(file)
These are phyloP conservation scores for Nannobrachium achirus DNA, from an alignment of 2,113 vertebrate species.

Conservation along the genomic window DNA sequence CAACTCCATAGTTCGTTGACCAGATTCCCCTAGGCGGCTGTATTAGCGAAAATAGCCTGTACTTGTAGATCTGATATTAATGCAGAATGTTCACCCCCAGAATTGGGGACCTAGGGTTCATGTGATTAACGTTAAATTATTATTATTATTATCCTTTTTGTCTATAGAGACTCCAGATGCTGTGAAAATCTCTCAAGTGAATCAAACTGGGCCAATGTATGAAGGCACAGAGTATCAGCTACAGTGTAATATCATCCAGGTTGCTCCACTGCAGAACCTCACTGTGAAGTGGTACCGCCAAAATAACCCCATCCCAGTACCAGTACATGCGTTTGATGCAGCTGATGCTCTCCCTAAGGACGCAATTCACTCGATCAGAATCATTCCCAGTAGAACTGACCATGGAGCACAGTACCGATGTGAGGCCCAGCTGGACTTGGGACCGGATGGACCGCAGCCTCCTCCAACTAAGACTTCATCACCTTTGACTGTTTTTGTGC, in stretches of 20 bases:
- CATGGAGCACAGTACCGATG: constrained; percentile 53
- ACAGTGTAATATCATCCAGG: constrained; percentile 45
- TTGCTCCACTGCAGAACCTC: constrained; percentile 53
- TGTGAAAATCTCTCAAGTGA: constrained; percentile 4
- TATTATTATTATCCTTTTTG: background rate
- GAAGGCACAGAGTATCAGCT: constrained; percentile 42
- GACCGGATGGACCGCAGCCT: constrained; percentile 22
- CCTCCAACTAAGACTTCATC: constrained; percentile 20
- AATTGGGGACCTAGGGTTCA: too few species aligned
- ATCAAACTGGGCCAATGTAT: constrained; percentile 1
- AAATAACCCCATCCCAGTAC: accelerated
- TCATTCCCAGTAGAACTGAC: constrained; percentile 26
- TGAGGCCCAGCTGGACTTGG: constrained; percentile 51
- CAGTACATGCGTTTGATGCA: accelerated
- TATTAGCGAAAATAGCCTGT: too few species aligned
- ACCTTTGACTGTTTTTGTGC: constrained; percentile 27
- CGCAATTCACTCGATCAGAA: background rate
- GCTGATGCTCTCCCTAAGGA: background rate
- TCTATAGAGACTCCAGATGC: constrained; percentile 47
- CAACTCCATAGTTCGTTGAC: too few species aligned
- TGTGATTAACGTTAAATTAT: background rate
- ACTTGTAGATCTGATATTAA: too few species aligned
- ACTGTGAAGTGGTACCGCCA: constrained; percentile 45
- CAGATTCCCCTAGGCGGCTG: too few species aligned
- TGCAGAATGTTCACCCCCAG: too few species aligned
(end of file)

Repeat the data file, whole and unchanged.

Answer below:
These are phyloP conservation scores for Nannobrachium achirus DNA, from an alignment of 2,113 vertebrate species.

Conservation along the genomic window DNA sequence CAACTCCATAGTTCGTTGACCAGATTCCCCTAGGCGGCTGTATTAGCGAAAATAGCCTGTACTTGTAGATCTGATATTAATGCAGAATGTTCACCCCCAGAATTGGGGACCTAGGGTTCATGTGATTAACGTTAAATTATTATTATTATTATCCTTTTTGTCTATAGAGACTCCAGATGCTGTGAAAATCTCTCAAGTGAATCAAACTGGGCCAATGTATGAAGGCACAGAGTATCAGCTACAGTGTAATATCATCCAGGTTGCTCCACTGCAGAACCTCACTGTGAAGTGGTACCGCCAAAATAACCCCATCCCAGTACCAGTACATGCGTTTGATGCAGCTGATGCTCTCCCTAAGGACGCAATTCACTCGATCAGAATCATTCCCAGTAGAACTGACCATGGAGCACAGTACCGATGTGAGGCCCAGCTGGACTTGGGACCGGATGGACCGCAGCCTCCTCCAACTAAGACTTCATCACCTTTGACTGTTTTTGTGC, in stretches of 20 bases:
- CATGGAGCACAGTACCGATG: constrained; percentile 53
- ACAGTGTAATATCATCCAGG: constrained; percentile 45
- TTGCTCCACTGCAGAACCTC: constrained; percentile 53
- TGTGAAAATCTCTCAAGTGA: constrained; percentile 4
- TATTATTATTATCCTTTTTG: background rate
- GAAGGCACAGAGTATCAGCT: constrained; percentile 42
- GACCGGATGGACCGCAGCCT: constrained; percentile 22
- CCTCCAACTAAGACTTCATC: constrained; percentile 20
- AATTGGGGACCTAGGGTTCA: too few species aligned
- ATCAAACTGGGCCAATGTAT: constrained; percentile 1
- AAATAACCCCATCCCAGTAC: accelerated
- TCATTCCCAGTAGAACTGAC: constrained; percentile 26
- TGAGGCCCAGCTGGACTTGG: constrained; percentile 51
- CAGTACATGCGTTTGATGCA: accelerated
- TATTAGCGAAAATAGCCTGT: too few species aligned
- ACCTTTGACTGTTTTTGTGC: constrained; percentile 27
- CGCAATTCACTCGATCAGAA: background rate
- GCTGATGCTCTCCCTAAGGA: background rate
- TCTATAGAGACTCCAGATGC: constrained; percentile 47
- CAACTCCATAGTTCGTTGAC: too few species aligned
- TGTGATTAACGTTAAATTAT: background rate
- ACTTGTAGATCTGATATTAA: too few species aligned
- ACTGTGAAGTGGTACCGCCA: constrained; percentile 45
- CAGATTCCCCTAGGCGGCTG: too few species aligned
- TGCAGAATGTTCACCCCCAG: too few species aligned